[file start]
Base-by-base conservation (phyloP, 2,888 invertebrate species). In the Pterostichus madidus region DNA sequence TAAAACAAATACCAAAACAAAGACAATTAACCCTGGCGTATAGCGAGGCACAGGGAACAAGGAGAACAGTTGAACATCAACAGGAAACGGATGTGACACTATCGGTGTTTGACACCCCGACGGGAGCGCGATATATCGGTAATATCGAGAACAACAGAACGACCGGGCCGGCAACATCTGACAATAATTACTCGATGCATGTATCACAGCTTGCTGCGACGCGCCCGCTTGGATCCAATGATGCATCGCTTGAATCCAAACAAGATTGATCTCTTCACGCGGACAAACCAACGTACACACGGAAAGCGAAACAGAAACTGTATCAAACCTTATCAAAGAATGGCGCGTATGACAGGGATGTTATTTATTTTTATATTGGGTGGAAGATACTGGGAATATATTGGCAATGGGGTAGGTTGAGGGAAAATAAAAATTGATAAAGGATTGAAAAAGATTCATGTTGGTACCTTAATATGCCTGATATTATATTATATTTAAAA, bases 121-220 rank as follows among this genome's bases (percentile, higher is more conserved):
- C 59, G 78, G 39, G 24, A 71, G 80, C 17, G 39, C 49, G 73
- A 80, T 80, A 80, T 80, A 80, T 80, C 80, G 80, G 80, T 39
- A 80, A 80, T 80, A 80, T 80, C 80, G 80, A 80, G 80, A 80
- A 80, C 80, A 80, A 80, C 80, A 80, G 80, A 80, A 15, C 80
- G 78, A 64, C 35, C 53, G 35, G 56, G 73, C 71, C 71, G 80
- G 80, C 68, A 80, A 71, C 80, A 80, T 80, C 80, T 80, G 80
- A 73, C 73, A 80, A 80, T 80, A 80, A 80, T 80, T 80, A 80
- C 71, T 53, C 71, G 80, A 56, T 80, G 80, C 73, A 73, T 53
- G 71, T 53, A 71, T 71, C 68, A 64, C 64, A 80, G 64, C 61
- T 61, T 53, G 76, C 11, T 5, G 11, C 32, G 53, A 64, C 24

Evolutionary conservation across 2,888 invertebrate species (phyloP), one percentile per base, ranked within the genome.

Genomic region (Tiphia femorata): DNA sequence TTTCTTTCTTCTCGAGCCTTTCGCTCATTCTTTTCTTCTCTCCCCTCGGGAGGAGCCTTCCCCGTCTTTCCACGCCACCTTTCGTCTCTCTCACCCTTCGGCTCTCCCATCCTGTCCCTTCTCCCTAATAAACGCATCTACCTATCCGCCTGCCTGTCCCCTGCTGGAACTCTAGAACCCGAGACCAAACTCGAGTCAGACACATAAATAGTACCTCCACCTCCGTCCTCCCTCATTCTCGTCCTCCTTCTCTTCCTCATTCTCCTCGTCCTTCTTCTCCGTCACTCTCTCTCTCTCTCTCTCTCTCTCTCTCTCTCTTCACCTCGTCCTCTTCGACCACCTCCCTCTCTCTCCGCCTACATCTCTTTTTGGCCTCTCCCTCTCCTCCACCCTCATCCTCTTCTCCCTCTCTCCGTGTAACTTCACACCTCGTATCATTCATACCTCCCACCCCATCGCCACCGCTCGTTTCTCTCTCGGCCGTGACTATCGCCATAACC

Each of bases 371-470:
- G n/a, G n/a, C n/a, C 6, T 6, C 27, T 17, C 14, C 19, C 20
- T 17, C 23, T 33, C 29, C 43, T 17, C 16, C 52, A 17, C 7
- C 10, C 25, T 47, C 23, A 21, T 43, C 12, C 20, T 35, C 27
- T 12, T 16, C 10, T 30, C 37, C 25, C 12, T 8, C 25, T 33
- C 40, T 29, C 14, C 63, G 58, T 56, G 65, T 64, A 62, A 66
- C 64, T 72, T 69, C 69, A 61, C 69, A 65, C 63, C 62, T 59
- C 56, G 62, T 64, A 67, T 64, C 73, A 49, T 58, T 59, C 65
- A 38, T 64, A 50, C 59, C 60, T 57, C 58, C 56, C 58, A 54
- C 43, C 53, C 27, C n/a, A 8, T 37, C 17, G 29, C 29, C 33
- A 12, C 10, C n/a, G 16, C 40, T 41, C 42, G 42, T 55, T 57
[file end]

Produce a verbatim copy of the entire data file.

Base-by-base conservation (phyloP, 2,888 invertebrate species). In the Pterostichus madidus region DNA sequence TAAAACAAATACCAAAACAAAGACAATTAACCCTGGCGTATAGCGAGGCACAGGGAACAAGGAGAACAGTTGAACATCAACAGGAAACGGATGTGACACTATCGGTGTTTGACACCCCGACGGGAGCGCGATATATCGGTAATATCGAGAACAACAGAACGACCGGGCCGGCAACATCTGACAATAATTACTCGATGCATGTATCACAGCTTGCTGCGACGCGCCCGCTTGGATCCAATGATGCATCGCTTGAATCCAAACAAGATTGATCTCTTCACGCGGACAAACCAACGTACACACGGAAAGCGAAACAGAAACTGTATCAAACCTTATCAAAGAATGGCGCGTATGACAGGGATGTTATTTATTTTTATATTGGGTGGAAGATACTGGGAATATATTGGCAATGGGGTAGGTTGAGGGAAAATAAAAATTGATAAAGGATTGAAAAAGATTCATGTTGGTACCTTAATATGCCTGATATTATATTATATTTAAAA, bases 121-220 rank as follows among this genome's bases (percentile, higher is more conserved):
- C 59, G 78, G 39, G 24, A 71, G 80, C 17, G 39, C 49, G 73
- A 80, T 80, A 80, T 80, A 80, T 80, C 80, G 80, G 80, T 39
- A 80, A 80, T 80, A 80, T 80, C 80, G 80, A 80, G 80, A 80
- A 80, C 80, A 80, A 80, C 80, A 80, G 80, A 80, A 15, C 80
- G 78, A 64, C 35, C 53, G 35, G 56, G 73, C 71, C 71, G 80
- G 80, C 68, A 80, A 71, C 80, A 80, T 80, C 80, T 80, G 80
- A 73, C 73, A 80, A 80, T 80, A 80, A 80, T 80, T 80, A 80
- C 71, T 53, C 71, G 80, A 56, T 80, G 80, C 73, A 73, T 53
- G 71, T 53, A 71, T 71, C 68, A 64, C 64, A 80, G 64, C 61
- T 61, T 53, G 76, C 11, T 5, G 11, C 32, G 53, A 64, C 24

Evolutionary conservation across 2,888 invertebrate species (phyloP), one percentile per base, ranked within the genome.

Genomic region (Tiphia femorata): DNA sequence TTTCTTTCTTCTCGAGCCTTTCGCTCATTCTTTTCTTCTCTCCCCTCGGGAGGAGCCTTCCCCGTCTTTCCACGCCACCTTTCGTCTCTCTCACCCTTCGGCTCTCCCATCCTGTCCCTTCTCCCTAATAAACGCATCTACCTATCCGCCTGCCTGTCCCCTGCTGGAACTCTAGAACCCGAGACCAAACTCGAGTCAGACACATAAATAGTACCTCCACCTCCGTCCTCCCTCATTCTCGTCCTCCTTCTCTTCCTCATTCTCCTCGTCCTTCTTCTCCGTCACTCTCTCTCTCTCTCTCTCTCTCTCTCTCTCTCTTCACCTCGTCCTCTTCGACCACCTCCCTCTCTCTCCGCCTACATCTCTTTTTGGCCTCTCCCTCTCCTCCACCCTCATCCTCTTCTCCCTCTCTCCGTGTAACTTCACACCTCGTATCATTCATACCTCCCACCCCATCGCCACCGCTCGTTTCTCTCTCGGCCGTGACTATCGCCATAACC

Each of bases 371-470:
- G n/a, G n/a, C n/a, C 6, T 6, C 27, T 17, C 14, C 19, C 20
- T 17, C 23, T 33, C 29, C 43, T 17, C 16, C 52, A 17, C 7
- C 10, C 25, T 47, C 23, A 21, T 43, C 12, C 20, T 35, C 27
- T 12, T 16, C 10, T 30, C 37, C 25, C 12, T 8, C 25, T 33
- C 40, T 29, C 14, C 63, G 58, T 56, G 65, T 64, A 62, A 66
- C 64, T 72, T 69, C 69, A 61, C 69, A 65, C 63, C 62, T 59
- C 56, G 62, T 64, A 67, T 64, C 73, A 49, T 58, T 59, C 65
- A 38, T 64, A 50, C 59, C 60, T 57, C 58, C 56, C 58, A 54
- C 43, C 53, C 27, C n/a, A 8, T 37, C 17, G 29, C 29, C 33
- A 12, C 10, C n/a, G 16, C 40, T 41, C 42, G 42, T 55, T 57